The ATmega328 is a single chip micro-controller created by Atmel and belongs to the mega AVR series. The high- performance Atmel 8-bit AVR RISC-based microcontroller combines 32 KB ISP flash memory with read-while-write capabilities, 1 KB EEPROM, 2 KB SRAM, 23 general purpose I/O lines, 32 general purpose working registers, three flexible timer/counters with compare modes, internal and external interrupts, serial programmable usart, a byte- oriented 2-wire serial interface, spi serial-port, a 6-channel 10 bit Analog to Digital converter (8- channels)in tqfp and qfn/mlf packages),programmable watchdog timer with internal oscillator and five software selectable power saving modes. The device operates between 1.8-5.5 volts. By executing powerful instructions in a single clock cycle, the device achieves throughputs approaching 1 MIPS per MHz, balancing power consumption and processing speed.

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Figure 1.2 ATmega328P

C. Crystal Oscillator

A crystal oscillator is an electronic oscillator circuit that uses the mechanical resonance of a vibrating crystal of piezoelectric material to create an electrical signal with a very precise frequency. This frequency is commonly used to keep track of time (as in quartz wristwatches), to provide a stable clock signal for digital integrated circuits, and to stabilize frequencies for radio transmitters and receivers. The most common type of piezoelectric resonator used is the quartz crystal, so oscillator circuits incorporating them became known as crystal oscillators, but other piezoelectric materials including polycrystalline ceramics are used in similar circuits.

Quartz crystals are manufactured for frequencies from a few tens of kilohertz to hundreds of megahertz. More than two billion crystals are manufactured annually. Most are used for consumer devices such as wristwatches, clocks, radios, computers, and cell phones.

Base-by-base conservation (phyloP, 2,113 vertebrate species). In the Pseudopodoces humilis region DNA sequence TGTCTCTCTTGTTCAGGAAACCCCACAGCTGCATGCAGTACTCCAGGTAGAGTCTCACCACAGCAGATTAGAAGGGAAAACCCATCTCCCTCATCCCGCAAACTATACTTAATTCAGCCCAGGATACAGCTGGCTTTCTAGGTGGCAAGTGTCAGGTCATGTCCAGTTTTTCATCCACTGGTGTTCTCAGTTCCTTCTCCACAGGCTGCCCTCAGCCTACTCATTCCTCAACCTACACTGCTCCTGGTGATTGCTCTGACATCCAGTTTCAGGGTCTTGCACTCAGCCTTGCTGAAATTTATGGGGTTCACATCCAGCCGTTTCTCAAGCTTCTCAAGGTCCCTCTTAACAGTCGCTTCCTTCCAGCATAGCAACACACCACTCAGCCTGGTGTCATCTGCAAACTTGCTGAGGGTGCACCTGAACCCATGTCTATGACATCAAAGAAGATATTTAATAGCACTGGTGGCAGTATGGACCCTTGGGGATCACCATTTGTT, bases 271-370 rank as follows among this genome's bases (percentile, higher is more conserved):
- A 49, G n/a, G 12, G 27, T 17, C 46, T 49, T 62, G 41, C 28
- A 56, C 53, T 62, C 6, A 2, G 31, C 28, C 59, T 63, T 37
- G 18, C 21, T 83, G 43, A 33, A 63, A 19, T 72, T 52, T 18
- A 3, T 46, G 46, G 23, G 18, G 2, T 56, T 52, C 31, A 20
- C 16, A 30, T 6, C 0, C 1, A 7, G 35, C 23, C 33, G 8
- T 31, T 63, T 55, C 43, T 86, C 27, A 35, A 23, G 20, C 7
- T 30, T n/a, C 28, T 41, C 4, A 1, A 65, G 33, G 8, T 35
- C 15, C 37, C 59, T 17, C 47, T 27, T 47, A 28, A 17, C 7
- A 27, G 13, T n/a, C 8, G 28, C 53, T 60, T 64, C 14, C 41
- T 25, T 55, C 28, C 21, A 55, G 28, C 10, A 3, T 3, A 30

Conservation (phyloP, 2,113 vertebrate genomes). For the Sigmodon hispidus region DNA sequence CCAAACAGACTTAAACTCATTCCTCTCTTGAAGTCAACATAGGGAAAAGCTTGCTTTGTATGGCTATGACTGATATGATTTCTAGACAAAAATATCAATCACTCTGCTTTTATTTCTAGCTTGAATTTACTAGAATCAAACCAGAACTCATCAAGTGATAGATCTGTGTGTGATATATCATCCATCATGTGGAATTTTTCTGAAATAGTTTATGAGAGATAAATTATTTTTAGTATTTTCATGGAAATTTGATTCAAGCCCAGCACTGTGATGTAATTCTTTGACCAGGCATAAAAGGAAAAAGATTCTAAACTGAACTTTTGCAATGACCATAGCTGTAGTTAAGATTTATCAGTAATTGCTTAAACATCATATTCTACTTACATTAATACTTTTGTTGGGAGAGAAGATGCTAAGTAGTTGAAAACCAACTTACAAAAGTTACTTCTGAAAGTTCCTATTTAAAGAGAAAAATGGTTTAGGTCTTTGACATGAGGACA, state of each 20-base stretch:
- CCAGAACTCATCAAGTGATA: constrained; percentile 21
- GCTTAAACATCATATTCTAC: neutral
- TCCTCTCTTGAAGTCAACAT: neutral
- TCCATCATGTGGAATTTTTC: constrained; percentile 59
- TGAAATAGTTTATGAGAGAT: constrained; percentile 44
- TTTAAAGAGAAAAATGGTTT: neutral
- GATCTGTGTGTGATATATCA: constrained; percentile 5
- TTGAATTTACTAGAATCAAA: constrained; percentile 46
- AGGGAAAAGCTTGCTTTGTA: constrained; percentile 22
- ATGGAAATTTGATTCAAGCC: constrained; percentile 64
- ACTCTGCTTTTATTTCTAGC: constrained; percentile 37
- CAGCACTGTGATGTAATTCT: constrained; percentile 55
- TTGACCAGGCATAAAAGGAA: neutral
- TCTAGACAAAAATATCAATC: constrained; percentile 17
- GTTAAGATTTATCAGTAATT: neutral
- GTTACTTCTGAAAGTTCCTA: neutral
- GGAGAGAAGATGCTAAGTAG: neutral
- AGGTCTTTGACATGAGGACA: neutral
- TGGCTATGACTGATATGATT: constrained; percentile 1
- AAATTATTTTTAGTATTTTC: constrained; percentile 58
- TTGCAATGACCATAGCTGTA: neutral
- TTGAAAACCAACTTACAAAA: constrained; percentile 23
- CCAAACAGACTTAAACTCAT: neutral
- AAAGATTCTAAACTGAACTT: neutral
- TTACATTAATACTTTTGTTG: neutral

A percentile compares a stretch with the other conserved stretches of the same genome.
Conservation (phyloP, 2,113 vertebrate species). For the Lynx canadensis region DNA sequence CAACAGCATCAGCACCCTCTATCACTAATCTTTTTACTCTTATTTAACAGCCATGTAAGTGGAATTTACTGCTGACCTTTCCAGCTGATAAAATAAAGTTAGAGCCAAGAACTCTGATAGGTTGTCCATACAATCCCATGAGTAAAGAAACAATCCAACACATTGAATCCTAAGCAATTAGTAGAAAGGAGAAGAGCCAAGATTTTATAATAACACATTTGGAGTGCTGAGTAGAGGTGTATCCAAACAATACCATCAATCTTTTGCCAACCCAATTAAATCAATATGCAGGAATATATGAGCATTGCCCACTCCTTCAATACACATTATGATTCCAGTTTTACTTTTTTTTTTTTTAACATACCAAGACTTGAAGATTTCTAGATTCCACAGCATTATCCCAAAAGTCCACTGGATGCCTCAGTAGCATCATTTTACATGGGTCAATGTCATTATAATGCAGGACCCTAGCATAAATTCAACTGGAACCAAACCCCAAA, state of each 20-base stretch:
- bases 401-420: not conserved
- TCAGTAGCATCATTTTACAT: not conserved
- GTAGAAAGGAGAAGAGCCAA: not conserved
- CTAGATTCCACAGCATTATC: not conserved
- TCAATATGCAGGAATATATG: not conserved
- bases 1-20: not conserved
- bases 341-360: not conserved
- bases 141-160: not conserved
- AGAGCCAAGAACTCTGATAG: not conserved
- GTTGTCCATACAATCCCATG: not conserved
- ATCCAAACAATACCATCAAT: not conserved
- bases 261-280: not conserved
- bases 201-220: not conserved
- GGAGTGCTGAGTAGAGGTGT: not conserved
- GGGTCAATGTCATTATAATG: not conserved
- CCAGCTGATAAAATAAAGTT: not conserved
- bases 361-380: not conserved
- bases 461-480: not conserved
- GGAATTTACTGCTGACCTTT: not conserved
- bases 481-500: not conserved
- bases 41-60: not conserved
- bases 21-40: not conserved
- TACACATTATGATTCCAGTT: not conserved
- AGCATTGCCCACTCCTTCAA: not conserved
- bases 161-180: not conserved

Quartz crystals are also found inside test and measurement equipment, such as counters, signal generators, and oscilloscopes.

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Figure 1.3 Crystal Oscillator(16 MHz)

D. Servo Motor

A servomotor is a rotary actuator that allows for precise control of angular position, velocity and acceleration. It consists of a suitable motor coupled to a sensor for position feedback. It also requires a relatively sophisticated controller, often a dedicated module designed specifically for use with servomotors.

Servomotors are not a different class of motor, on the basis of fundamental operating principle, but uses servomechanism to achieve closed loop control with a generic open loop motor.

Servomotors are used in applications such as robotics, CNC machinery or automated manufacturing.

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Arduino based RADAR System
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arduino, radar, system
Quote paper
Anuj Dutt (Author), 2014, Arduino based RADAR System, Munich, GRIN Verlag,